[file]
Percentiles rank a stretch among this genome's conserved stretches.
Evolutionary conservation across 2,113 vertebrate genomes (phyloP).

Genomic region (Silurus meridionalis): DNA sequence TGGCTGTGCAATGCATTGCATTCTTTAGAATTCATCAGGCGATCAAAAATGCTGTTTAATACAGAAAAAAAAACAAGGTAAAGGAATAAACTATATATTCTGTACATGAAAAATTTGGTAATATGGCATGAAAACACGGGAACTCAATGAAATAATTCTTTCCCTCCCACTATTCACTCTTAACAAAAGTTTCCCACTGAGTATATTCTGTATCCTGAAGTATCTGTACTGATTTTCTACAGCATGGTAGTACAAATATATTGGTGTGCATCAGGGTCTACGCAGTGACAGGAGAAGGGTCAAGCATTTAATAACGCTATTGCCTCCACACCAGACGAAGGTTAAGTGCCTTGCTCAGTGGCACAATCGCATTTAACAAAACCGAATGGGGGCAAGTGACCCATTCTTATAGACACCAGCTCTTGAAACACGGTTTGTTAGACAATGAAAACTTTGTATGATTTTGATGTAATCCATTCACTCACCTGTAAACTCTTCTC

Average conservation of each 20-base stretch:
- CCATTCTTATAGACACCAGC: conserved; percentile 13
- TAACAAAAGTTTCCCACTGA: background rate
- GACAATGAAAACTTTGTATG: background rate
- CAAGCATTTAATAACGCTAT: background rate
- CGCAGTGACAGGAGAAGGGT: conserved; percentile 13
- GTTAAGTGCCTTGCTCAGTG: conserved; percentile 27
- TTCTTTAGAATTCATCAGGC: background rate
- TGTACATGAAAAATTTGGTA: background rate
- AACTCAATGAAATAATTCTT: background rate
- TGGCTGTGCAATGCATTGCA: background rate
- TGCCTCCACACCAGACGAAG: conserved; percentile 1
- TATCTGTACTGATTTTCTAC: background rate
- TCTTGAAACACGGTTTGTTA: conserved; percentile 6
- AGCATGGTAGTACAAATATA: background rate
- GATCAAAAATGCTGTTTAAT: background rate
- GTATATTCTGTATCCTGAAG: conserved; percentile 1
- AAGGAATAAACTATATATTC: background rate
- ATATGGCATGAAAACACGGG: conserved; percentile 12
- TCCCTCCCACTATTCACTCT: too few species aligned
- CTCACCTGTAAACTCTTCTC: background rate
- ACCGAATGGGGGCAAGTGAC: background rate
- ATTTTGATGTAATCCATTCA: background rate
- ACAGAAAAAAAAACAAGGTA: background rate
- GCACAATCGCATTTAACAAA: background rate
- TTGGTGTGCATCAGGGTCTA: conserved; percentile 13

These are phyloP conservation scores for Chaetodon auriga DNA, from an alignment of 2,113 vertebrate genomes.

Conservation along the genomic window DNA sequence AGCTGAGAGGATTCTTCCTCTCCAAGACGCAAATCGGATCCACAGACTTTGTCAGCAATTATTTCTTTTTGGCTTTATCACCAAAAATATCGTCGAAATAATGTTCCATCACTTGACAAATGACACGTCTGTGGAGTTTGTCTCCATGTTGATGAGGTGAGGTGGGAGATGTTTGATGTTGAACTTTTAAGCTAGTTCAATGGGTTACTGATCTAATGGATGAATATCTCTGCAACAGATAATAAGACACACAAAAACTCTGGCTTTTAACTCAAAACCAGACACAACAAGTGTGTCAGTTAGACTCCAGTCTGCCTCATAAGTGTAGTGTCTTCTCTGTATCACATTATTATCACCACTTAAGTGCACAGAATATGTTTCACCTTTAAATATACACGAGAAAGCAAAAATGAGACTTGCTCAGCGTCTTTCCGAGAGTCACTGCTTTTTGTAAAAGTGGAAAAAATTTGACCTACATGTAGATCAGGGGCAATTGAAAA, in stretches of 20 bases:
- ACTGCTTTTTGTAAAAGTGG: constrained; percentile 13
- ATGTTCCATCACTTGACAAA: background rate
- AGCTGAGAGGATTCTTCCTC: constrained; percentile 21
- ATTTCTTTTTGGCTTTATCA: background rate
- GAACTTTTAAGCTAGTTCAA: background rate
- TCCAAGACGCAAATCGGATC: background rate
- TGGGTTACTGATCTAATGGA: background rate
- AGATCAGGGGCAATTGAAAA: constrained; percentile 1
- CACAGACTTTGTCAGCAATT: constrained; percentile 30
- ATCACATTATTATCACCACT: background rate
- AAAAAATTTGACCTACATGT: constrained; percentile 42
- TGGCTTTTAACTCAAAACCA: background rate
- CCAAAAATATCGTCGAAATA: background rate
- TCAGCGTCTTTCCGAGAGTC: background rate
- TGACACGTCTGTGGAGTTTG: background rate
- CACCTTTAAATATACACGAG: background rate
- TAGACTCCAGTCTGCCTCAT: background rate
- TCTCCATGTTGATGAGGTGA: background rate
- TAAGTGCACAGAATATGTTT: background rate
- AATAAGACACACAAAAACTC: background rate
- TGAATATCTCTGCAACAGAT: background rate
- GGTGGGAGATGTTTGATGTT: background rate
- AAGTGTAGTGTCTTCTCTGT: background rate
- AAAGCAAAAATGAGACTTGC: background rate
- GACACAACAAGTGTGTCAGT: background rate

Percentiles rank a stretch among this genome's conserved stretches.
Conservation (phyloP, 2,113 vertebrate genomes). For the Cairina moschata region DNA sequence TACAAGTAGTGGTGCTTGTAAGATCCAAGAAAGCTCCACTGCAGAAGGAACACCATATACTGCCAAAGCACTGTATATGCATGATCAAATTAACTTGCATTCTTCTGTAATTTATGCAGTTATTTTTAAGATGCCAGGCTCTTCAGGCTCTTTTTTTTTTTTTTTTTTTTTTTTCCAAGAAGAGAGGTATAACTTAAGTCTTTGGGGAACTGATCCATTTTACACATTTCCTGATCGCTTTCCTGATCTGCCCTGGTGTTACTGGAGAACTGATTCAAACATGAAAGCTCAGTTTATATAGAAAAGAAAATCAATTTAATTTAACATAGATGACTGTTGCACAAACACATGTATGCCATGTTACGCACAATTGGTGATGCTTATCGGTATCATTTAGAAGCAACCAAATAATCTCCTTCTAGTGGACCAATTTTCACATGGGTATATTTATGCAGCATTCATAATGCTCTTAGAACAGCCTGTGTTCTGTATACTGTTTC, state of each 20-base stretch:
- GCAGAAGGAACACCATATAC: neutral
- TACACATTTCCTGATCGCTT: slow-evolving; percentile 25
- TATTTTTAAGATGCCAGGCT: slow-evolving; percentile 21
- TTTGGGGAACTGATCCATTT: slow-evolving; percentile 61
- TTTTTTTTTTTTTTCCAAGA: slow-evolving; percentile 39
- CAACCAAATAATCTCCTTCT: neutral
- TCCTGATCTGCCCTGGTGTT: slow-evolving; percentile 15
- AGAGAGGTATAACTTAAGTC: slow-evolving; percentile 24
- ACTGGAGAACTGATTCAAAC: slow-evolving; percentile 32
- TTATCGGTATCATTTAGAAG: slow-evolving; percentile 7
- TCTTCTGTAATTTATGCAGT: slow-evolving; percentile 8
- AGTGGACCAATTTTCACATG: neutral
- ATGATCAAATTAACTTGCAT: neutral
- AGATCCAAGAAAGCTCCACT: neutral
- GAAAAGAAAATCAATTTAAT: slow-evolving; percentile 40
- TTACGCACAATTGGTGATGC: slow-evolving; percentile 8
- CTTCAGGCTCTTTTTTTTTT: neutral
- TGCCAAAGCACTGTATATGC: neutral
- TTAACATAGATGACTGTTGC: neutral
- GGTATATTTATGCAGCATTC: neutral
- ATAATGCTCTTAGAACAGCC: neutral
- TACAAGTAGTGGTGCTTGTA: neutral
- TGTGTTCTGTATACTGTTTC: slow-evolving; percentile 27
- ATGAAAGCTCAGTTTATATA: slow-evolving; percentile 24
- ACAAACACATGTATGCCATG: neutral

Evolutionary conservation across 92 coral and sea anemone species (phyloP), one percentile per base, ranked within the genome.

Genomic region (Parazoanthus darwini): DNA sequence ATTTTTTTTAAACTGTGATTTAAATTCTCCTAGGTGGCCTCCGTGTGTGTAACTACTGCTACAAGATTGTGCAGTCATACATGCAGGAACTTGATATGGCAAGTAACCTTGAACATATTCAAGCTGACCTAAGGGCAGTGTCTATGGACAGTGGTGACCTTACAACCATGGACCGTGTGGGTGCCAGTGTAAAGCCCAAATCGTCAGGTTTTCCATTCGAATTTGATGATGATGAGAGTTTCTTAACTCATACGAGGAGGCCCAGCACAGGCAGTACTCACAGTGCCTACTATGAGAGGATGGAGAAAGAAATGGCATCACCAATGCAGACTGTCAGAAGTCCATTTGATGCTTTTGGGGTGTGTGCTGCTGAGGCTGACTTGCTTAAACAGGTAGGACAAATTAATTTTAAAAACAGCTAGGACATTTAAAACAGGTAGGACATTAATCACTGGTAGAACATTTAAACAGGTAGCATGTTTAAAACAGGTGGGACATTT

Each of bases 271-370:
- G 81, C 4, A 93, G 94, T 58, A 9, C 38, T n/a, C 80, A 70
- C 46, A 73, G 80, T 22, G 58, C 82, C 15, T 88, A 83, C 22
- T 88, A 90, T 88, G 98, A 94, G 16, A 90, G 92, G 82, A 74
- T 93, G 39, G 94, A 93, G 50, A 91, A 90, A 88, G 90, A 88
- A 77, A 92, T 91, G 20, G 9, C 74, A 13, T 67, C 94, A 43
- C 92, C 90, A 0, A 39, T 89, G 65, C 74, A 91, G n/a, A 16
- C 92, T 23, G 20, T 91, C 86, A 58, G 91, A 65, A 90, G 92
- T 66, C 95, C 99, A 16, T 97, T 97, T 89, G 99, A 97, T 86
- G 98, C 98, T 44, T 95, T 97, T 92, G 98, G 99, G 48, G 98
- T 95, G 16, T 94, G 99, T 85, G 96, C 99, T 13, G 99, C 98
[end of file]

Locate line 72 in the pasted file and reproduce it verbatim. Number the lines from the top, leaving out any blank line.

- AGATCCAAGAAAGCTCCACT: neutral